Something else is different now. Back in 2017, much of the nation still had never heard of bitcoin, which made it easy for the producers of ABC News, say, to green-light a segment like â€œWhat is bitcoin, the worldâ€™s most popular cryptocurrency?â€� Segments like this were everywhere. The Today Show asked, â€œWhat is cryptocurrency, and should you risk your money with it?â€�. Now those explainer videos have already been done. That ABC producer would likely ask, â€œDidnâ€™t we already run this story? Old news. Pass.â€�
The peak of 2017-18â€™s news coverage came in The New York Timesâ€™ â€œEveryoneâ€™s Getting Hilariously Rich and Youâ€™re Not.â€� The top image of that article featured two crypto bros â€” one wearing a Bitcoin sweater, one wearing an Ethereum Sweater, which, it must be said, is tougher on the eyes than the Ugliest Christmas Sweater. I reached out to the Ethereum Sweater Guy, whose name is Mathieu Baril (whoâ€™s now Operations Lead at DerivaDEX, a crypto exchange), to see whatâ€™s changed between now and then.Â
â€œThe 2017 euphoria was strange,â€� Baril remembers, as the San Francisco meet-ups became â€œa bit more crazyâ€� and full of those trying to get rich quick. At one 2017 meet-up, Baril says, â€œsome people were walking next to Pieter Wuille and didnâ€™t even know he was a core dev.â€� Baril says that while heâ€™s now seeing that same kind of get-rich-quick euphoria with decentralized finance (DeFi), the bitcoin run itself feels less hype-y, more solid.Â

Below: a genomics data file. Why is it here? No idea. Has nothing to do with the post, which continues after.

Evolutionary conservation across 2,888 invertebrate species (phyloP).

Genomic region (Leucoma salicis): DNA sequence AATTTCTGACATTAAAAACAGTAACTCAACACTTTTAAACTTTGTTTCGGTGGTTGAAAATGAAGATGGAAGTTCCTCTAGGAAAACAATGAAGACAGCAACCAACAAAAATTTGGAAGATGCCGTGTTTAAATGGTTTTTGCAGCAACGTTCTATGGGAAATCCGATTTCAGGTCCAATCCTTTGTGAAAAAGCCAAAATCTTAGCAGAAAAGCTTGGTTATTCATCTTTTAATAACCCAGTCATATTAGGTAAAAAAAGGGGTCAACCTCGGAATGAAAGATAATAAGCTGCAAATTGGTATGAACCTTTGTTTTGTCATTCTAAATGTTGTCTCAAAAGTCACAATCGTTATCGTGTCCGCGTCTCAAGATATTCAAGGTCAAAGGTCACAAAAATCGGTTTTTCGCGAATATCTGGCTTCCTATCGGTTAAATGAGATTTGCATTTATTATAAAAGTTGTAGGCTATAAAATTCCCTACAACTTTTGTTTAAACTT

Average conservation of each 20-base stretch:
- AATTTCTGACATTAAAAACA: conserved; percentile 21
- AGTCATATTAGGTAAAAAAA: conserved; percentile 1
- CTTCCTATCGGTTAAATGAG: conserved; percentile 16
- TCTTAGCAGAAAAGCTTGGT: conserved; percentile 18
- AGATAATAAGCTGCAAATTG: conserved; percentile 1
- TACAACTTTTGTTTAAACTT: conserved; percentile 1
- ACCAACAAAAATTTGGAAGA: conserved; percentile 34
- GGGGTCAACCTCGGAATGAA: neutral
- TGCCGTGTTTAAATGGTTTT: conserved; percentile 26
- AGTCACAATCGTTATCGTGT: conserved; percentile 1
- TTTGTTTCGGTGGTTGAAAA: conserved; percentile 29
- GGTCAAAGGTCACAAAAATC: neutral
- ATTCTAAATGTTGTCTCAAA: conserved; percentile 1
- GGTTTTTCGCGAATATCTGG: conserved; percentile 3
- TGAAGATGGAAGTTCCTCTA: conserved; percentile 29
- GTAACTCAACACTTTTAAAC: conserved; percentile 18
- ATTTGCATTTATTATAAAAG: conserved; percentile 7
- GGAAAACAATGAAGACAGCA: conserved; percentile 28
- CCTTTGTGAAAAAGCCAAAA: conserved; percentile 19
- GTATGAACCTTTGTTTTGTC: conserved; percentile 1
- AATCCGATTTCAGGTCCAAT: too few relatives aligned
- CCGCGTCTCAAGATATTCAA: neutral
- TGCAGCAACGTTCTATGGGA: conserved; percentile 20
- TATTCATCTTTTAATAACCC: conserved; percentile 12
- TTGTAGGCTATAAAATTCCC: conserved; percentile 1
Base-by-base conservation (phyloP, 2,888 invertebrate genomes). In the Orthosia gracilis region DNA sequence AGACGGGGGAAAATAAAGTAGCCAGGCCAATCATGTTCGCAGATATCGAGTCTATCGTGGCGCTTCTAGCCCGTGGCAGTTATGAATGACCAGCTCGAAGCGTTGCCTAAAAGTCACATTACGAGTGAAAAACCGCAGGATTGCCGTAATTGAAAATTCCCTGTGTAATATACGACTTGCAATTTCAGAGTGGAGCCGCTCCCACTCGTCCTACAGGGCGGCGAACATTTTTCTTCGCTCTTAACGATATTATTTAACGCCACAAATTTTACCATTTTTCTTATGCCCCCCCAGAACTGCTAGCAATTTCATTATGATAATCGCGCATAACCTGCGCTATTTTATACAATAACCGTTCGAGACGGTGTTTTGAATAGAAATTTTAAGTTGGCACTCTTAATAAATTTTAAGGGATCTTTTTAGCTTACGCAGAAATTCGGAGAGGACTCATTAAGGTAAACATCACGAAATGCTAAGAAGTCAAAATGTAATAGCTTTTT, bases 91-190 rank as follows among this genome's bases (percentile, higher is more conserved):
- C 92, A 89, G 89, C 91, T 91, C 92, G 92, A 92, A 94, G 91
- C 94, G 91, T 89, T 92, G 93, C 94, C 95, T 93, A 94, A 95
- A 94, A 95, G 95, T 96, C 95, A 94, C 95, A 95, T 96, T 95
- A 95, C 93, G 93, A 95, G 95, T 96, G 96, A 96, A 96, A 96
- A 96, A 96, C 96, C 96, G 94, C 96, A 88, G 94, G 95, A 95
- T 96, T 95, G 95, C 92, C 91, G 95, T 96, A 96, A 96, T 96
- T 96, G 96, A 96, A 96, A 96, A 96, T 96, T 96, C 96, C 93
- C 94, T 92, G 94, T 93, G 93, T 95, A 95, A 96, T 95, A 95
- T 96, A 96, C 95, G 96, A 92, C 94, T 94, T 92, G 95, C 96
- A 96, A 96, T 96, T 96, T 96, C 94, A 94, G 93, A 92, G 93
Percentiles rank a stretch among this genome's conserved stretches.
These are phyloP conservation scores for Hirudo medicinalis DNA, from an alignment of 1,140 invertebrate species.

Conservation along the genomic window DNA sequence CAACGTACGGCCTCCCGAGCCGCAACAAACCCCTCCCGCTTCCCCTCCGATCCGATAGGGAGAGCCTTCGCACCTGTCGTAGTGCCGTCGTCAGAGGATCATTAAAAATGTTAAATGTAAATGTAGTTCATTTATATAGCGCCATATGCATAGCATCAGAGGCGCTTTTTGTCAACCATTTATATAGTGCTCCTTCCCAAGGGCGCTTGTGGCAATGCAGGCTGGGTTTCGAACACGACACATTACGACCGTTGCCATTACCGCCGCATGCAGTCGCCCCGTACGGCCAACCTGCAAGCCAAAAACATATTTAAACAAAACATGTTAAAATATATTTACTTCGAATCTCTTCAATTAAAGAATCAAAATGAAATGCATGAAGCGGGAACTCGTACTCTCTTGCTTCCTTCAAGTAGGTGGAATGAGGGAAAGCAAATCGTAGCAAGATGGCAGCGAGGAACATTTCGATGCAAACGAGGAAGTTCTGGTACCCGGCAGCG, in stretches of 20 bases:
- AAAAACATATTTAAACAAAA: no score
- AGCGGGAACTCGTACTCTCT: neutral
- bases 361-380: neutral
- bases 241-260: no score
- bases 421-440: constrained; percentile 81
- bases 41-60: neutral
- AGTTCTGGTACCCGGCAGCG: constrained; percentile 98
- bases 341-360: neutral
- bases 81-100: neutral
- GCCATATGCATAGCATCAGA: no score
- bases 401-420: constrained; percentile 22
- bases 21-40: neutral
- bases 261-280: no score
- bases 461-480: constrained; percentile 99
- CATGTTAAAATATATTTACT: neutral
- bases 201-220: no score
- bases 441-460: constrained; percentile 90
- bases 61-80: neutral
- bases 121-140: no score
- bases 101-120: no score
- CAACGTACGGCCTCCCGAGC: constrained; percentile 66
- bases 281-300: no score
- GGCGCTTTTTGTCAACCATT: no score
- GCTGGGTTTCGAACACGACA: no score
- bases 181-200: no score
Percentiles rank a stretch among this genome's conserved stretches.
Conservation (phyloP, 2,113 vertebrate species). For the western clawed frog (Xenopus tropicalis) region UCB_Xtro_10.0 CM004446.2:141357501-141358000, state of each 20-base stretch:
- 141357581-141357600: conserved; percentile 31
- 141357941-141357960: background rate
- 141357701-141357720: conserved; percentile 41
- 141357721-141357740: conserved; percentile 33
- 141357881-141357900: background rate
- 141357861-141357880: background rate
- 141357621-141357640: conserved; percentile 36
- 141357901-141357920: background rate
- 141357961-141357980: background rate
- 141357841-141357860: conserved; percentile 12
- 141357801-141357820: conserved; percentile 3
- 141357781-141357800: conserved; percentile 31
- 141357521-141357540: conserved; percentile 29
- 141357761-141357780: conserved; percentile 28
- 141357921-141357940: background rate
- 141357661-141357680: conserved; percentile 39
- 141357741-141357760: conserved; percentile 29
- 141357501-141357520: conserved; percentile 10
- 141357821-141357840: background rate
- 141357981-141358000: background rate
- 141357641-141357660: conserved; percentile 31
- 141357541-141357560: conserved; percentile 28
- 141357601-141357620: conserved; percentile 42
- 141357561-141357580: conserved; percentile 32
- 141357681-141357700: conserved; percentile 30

To those following the space closely, the drivers of the bull run are now well understood: an influx of institutional capital (such as MicroStrategyâ€™s trove of over 70,000 BTC), growing optimism from traditional finance (like JPMorgan floating a price of $146K), and a grudging appreciation for bitcoin as â€œdigital goldâ€� that can hedge against inflation.Â
â€œThis bull run was catalyzed by COVID,â€� says Jill Carlson, principal of Slow Ventures and a CoinDesk columnist. â€œOver 20% of all U.S. dollars were created in 2020. This staggering statistic rightly has asset managers fearing inflation and turning to bitcoin.â€�Â
That institutional capital didnâ€™t just appear by magic. It took years of behind-the-scenes work. The secret engine of this bull run could have something to do with an obscure bit of paperwork called an â€œSOC 2 audit,â€� says Moe Adham, co-founder of Bitaccess, a Canadian startup. SOC stands for â€œSystem and Organization Controls,â€� and while it might lack the sex appeal of â€œThe Big Bang Theoryâ€� or a 2017-era Jamie Foxx-backed ICO, it could have a more enduring impact.Â
In the last bull run of 2017, says Adham, it was extremely difficult, if not impossible, â€œfor listed companies and institutions to actually invest in bitcoin and carry that balance over a yearâ€™s-end, and satisfy a financial audit.â€� Itâ€™s one thing for you or me to scoop up some bitcoin on an exchange, but Adham says that a â€œlisted companyâ€� (such as Square) needs a more buttoned-up custodian that can withstand the rigors of an SOC 2 audit.Â Â Â Â
For the last few years, the rise of institutional custodians such as BitGo, Gemini and Coinbase have quietly built out the pipes and plumbing to make these kinds of SOC audits doable. â€œFrom a regulatory and compliance perspective, Bitgo â€¦ has been hammering away at this problem for a very long time,â€� says Mike Belshe, CEO of BitGo. â€œWeâ€™re a regulated institution. Anybody outside of our walls thatâ€™s regulated needs to work with regulated parties, so now theyâ€™ve got partners that they can work with.â€�